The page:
This has certainly been a year of great impacts on food supply chains. When we first discussed a Food Safety Insights article about supply chain issues, the focus of the article was intended to review supply chain management and control, supplier verification, the Foreign Supplier Verification Program, and similar topics.  

As with most every subject these days, however, what we heard in our survey and interviews was dominated by concerns brought on by the impact of coronavirus disease (COVID-19). The short-term impacts are being felt in every area of food processing, but the longer-term impacts are just now beginning to be examined and understood. How are processors coping with the shortages and supply chain disruptions they are facing today, and what are they considering as permanent changes for the future? 

The immediate short-term impacts of the pandemic have caused significant disruptions in all aspects of processors’ supply chains. But what do processors see as their largest problems?

In our survey of 240 processors and subsequent interviews, four major areas dominated their concerns: availability of raw materials, transportation and delays, operating supplies, and prices.

Getting the raw materials they need to produce their product was the clear number one concern (Figure 1). The processors’ concerns were certainly about the shortages of critical raw materials and getting what they need on time and in sufficient volume. But due to the other complications that come with severe material shortages, they also reported significant concerns and negative experiences regarding product quality—not only the quality of products available but particularly the quality of potential product substitutes as well.  

One pet food supplier we spoke with mentioned the difficulties they had in sourcing their basic raw materials. They receive meat and rendered material from slaughterhouses, yet the well-publicized shortages this past summer at slaughterhouses had a significant impact on their ingredient supply. This was further exacerbated by the lack of demand from foodservice and fast-food restaurants, which caused a dramatic drop in demand for eggs. It has been well-documented that this caused many eggs to be destroyed, and chicks were culled early in the shutdown. But the reduction in the number of chickens also meant a lack of incoming supply for this pet food manufacturer. And all this occurred at a time when demand for their pet food was rising.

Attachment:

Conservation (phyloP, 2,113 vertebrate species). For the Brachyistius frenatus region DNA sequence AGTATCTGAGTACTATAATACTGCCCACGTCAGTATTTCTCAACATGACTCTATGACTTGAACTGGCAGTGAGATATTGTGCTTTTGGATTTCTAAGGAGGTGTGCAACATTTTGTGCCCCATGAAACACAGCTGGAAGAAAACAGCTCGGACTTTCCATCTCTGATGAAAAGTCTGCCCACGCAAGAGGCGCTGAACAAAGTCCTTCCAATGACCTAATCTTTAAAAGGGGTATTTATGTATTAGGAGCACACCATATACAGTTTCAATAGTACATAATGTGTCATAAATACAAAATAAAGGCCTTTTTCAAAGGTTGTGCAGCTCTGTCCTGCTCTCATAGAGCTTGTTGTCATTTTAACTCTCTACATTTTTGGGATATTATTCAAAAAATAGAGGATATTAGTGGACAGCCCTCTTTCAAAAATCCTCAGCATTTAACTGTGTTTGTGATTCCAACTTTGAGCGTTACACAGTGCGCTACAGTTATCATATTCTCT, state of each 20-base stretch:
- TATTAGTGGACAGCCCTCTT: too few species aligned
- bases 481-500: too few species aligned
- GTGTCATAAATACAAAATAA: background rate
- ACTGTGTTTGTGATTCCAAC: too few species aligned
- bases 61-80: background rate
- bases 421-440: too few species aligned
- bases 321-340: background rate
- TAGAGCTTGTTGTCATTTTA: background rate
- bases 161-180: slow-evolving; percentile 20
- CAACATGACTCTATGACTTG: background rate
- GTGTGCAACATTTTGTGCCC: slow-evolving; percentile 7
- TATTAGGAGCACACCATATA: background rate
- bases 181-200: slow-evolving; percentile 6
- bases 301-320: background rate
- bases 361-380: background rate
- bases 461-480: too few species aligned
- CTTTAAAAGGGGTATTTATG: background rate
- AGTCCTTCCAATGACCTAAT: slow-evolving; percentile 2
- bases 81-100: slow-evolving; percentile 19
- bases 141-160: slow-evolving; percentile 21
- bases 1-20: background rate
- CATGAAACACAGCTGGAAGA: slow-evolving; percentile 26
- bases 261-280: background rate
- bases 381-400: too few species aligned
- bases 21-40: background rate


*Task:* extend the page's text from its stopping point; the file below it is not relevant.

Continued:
Shortages of supply caused many companies to see more issues with product quality than they had in the past. The reason, we heard, was that in the face of shortages, their immediate and secondary suppliers needed to rely on riskier and lower-quality sources to try to meet demand. Several companies mentioned that this resulted in their finding more noncompliant material being delivered. One company said that they were finding “more spices with higher lead content,” while two others said they were seeing “higher pesticide residues” and “more foreign materials.”     

These concerns regarding the volume of supplies available and the ability to supply product that met their specs were evident throughout our survey. With the ongoing shortages, many recognized the high risk of nonconforming substitutions. But they had a higher recognition of the risk of compromising their quality standards. The plant operations manager at a ready-to-eat (RTE) meat company told us, “We will never use products that do not meet our specs or affect our product label claims. It is not something that would be tolerated by any of our end customers and, even if it were, it is not something that we, as a company, would do.”  

Another category of concern involved transportation and delays. Some delays were due to COVID-related complexities affecting infrastructure. Several companies mentioned that they were seeing significant delays due to the “closing of ports owing to COVID” because of either the availability of labor to work at the ports or import/export restrictions implemented by local jurisdictions. One ingredient company mentioned that “outbound logistics to all parts of the EU” have been difficult.   

A pet food company representative with whom we spoke mentioned that their logistics had been significantly impacted by the availability of drivers. Not only was there frequently a shortage of trucks (due to delays and bottlenecks) but also a significant lack of drivers. We were told that many of the more experienced drivers with whom they worked were older, and, as such, many declined to drive, especially to and from hot spots. Also, due to quarantine rules, having drivers quarantine after they crossed state lines or went to and from hot spots further reduced the number of drivers available.